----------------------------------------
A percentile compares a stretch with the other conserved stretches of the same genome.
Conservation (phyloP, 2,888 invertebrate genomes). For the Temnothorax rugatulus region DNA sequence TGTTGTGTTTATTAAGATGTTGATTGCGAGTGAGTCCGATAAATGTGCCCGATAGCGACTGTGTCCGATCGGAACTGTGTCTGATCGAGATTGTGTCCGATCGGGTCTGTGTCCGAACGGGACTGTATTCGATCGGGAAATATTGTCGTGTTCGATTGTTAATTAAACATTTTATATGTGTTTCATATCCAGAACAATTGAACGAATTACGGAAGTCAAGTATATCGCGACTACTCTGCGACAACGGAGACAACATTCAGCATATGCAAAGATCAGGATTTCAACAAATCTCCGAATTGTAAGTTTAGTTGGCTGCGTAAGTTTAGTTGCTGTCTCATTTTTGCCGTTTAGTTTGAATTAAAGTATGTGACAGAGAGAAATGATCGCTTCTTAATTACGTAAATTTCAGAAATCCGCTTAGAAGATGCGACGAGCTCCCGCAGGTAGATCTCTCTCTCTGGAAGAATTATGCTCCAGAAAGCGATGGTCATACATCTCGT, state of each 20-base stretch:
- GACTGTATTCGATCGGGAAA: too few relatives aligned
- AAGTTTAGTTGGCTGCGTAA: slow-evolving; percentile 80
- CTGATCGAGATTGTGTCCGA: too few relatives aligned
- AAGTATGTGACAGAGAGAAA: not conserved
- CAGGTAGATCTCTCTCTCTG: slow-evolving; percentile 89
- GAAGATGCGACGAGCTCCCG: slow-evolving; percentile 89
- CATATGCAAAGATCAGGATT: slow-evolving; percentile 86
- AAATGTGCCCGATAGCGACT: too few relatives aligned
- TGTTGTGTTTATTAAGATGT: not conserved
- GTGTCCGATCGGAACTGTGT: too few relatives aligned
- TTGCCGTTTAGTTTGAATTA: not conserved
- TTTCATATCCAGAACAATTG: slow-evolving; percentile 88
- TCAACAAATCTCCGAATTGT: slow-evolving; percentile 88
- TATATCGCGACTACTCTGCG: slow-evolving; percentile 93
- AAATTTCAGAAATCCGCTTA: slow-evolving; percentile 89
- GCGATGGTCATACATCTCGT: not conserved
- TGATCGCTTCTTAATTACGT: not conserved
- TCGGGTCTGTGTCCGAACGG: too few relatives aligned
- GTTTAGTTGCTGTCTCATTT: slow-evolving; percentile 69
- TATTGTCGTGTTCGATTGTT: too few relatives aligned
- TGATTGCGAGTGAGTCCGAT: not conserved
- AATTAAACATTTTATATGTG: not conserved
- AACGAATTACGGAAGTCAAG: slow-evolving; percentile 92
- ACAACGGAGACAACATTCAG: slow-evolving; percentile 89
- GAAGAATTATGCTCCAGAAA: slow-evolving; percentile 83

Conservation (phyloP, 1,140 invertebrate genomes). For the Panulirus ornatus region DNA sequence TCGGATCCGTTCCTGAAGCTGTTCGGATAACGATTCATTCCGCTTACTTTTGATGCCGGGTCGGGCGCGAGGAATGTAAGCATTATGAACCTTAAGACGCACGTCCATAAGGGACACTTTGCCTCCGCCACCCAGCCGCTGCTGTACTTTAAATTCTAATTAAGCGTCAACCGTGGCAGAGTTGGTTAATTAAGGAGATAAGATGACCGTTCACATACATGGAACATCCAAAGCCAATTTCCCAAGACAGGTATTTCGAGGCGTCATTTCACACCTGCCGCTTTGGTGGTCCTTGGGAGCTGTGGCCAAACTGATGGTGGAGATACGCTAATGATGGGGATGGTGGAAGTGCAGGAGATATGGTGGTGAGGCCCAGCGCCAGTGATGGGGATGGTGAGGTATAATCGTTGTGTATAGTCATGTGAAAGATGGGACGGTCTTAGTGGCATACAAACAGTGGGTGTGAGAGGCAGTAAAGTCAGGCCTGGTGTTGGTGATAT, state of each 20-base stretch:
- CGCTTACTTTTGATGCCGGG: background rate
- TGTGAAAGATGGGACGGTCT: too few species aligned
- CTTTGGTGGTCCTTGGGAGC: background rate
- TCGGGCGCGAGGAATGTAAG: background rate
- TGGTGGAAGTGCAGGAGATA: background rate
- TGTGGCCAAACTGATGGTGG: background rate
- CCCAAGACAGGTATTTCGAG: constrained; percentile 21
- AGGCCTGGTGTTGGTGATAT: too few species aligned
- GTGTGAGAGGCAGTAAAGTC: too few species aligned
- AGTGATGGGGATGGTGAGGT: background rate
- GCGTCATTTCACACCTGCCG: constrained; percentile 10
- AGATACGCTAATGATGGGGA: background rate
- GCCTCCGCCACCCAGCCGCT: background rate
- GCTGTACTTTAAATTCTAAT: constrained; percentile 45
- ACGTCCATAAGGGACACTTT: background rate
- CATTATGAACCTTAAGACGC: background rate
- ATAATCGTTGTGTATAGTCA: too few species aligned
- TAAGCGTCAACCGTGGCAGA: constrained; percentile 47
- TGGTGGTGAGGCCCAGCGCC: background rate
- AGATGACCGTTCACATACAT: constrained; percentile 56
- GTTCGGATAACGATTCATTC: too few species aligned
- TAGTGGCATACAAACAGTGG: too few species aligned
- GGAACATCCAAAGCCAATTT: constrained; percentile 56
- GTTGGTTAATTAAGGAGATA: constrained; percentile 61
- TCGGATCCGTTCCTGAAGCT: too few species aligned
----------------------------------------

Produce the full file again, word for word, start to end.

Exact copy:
A percentile compares a stretch with the other conserved stretches of the same genome.
Conservation (phyloP, 2,888 invertebrate genomes). For the Temnothorax rugatulus region DNA sequence TGTTGTGTTTATTAAGATGTTGATTGCGAGTGAGTCCGATAAATGTGCCCGATAGCGACTGTGTCCGATCGGAACTGTGTCTGATCGAGATTGTGTCCGATCGGGTCTGTGTCCGAACGGGACTGTATTCGATCGGGAAATATTGTCGTGTTCGATTGTTAATTAAACATTTTATATGTGTTTCATATCCAGAACAATTGAACGAATTACGGAAGTCAAGTATATCGCGACTACTCTGCGACAACGGAGACAACATTCAGCATATGCAAAGATCAGGATTTCAACAAATCTCCGAATTGTAAGTTTAGTTGGCTGCGTAAGTTTAGTTGCTGTCTCATTTTTGCCGTTTAGTTTGAATTAAAGTATGTGACAGAGAGAAATGATCGCTTCTTAATTACGTAAATTTCAGAAATCCGCTTAGAAGATGCGACGAGCTCCCGCAGGTAGATCTCTCTCTCTGGAAGAATTATGCTCCAGAAAGCGATGGTCATACATCTCGT, state of each 20-base stretch:
- GACTGTATTCGATCGGGAAA: too few relatives aligned
- AAGTTTAGTTGGCTGCGTAA: slow-evolving; percentile 80
- CTGATCGAGATTGTGTCCGA: too few relatives aligned
- AAGTATGTGACAGAGAGAAA: not conserved
- CAGGTAGATCTCTCTCTCTG: slow-evolving; percentile 89
- GAAGATGCGACGAGCTCCCG: slow-evolving; percentile 89
- CATATGCAAAGATCAGGATT: slow-evolving; percentile 86
- AAATGTGCCCGATAGCGACT: too few relatives aligned
- TGTTGTGTTTATTAAGATGT: not conserved
- GTGTCCGATCGGAACTGTGT: too few relatives aligned
- TTGCCGTTTAGTTTGAATTA: not conserved
- TTTCATATCCAGAACAATTG: slow-evolving; percentile 88
- TCAACAAATCTCCGAATTGT: slow-evolving; percentile 88
- TATATCGCGACTACTCTGCG: slow-evolving; percentile 93
- AAATTTCAGAAATCCGCTTA: slow-evolving; percentile 89
- GCGATGGTCATACATCTCGT: not conserved
- TGATCGCTTCTTAATTACGT: not conserved
- TCGGGTCTGTGTCCGAACGG: too few relatives aligned
- GTTTAGTTGCTGTCTCATTT: slow-evolving; percentile 69
- TATTGTCGTGTTCGATTGTT: too few relatives aligned
- TGATTGCGAGTGAGTCCGAT: not conserved
- AATTAAACATTTTATATGTG: not conserved
- AACGAATTACGGAAGTCAAG: slow-evolving; percentile 92
- ACAACGGAGACAACATTCAG: slow-evolving; percentile 89
- GAAGAATTATGCTCCAGAAA: slow-evolving; percentile 83

Conservation (phyloP, 1,140 invertebrate genomes). For the Panulirus ornatus region DNA sequence TCGGATCCGTTCCTGAAGCTGTTCGGATAACGATTCATTCCGCTTACTTTTGATGCCGGGTCGGGCGCGAGGAATGTAAGCATTATGAACCTTAAGACGCACGTCCATAAGGGACACTTTGCCTCCGCCACCCAGCCGCTGCTGTACTTTAAATTCTAATTAAGCGTCAACCGTGGCAGAGTTGGTTAATTAAGGAGATAAGATGACCGTTCACATACATGGAACATCCAAAGCCAATTTCCCAAGACAGGTATTTCGAGGCGTCATTTCACACCTGCCGCTTTGGTGGTCCTTGGGAGCTGTGGCCAAACTGATGGTGGAGATACGCTAATGATGGGGATGGTGGAAGTGCAGGAGATATGGTGGTGAGGCCCAGCGCCAGTGATGGGGATGGTGAGGTATAATCGTTGTGTATAGTCATGTGAAAGATGGGACGGTCTTAGTGGCATACAAACAGTGGGTGTGAGAGGCAGTAAAGTCAGGCCTGGTGTTGGTGATAT, state of each 20-base stretch:
- CGCTTACTTTTGATGCCGGG: background rate
- TGTGAAAGATGGGACGGTCT: too few species aligned
- CTTTGGTGGTCCTTGGGAGC: background rate
- TCGGGCGCGAGGAATGTAAG: background rate
- TGGTGGAAGTGCAGGAGATA: background rate
- TGTGGCCAAACTGATGGTGG: background rate
- CCCAAGACAGGTATTTCGAG: constrained; percentile 21
- AGGCCTGGTGTTGGTGATAT: too few species aligned
- GTGTGAGAGGCAGTAAAGTC: too few species aligned
- AGTGATGGGGATGGTGAGGT: background rate
- GCGTCATTTCACACCTGCCG: constrained; percentile 10
- AGATACGCTAATGATGGGGA: background rate
- GCCTCCGCCACCCAGCCGCT: background rate
- GCTGTACTTTAAATTCTAAT: constrained; percentile 45
- ACGTCCATAAGGGACACTTT: background rate
- CATTATGAACCTTAAGACGC: background rate
- ATAATCGTTGTGTATAGTCA: too few species aligned
- TAAGCGTCAACCGTGGCAGA: constrained; percentile 47
- TGGTGGTGAGGCCCAGCGCC: background rate
- AGATGACCGTTCACATACAT: constrained; percentile 56
- GTTCGGATAACGATTCATTC: too few species aligned
- TAGTGGCATACAAACAGTGG: too few species aligned
- GGAACATCCAAAGCCAATTT: constrained; percentile 56
- GTTGGTTAATTAAGGAGATA: constrained; percentile 61
- TCGGATCCGTTCCTGAAGCT: too few species aligned